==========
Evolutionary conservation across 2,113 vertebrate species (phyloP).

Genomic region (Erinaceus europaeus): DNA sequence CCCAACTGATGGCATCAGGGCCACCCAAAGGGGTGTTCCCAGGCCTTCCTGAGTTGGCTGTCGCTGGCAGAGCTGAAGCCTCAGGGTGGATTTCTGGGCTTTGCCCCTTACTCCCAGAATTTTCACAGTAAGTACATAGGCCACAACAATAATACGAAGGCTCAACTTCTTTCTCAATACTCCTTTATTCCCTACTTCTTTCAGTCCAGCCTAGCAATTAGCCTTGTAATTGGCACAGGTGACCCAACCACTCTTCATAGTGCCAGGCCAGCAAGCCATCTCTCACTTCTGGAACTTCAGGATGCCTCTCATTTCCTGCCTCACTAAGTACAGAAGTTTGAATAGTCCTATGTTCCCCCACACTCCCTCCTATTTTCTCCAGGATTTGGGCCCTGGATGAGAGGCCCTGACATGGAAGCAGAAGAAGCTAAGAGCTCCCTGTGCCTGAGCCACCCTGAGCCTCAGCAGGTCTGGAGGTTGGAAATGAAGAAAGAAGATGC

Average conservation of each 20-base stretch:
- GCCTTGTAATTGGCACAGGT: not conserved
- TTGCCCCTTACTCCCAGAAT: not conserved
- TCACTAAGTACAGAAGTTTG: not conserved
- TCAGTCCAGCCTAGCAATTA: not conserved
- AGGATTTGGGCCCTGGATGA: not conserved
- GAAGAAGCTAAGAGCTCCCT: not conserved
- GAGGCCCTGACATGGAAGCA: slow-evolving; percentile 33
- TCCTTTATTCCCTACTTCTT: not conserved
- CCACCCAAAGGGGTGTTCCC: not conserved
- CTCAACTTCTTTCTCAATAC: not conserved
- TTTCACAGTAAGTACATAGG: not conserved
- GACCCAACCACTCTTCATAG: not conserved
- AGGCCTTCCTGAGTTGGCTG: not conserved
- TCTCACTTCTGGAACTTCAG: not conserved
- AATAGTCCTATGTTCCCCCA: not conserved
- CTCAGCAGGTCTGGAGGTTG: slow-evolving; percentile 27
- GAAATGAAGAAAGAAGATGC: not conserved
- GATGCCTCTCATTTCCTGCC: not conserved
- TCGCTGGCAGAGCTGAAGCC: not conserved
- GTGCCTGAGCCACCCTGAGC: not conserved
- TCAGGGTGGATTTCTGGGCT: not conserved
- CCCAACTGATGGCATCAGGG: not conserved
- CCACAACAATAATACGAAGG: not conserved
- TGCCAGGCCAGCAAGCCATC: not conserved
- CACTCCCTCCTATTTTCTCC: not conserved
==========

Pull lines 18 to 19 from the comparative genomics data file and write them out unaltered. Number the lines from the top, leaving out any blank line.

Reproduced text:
- AATAGTCCTATGTTCCCCCA: not conserved
- CTCAGCAGGTCTGGAGGTTG: slow-evolving; percentile 27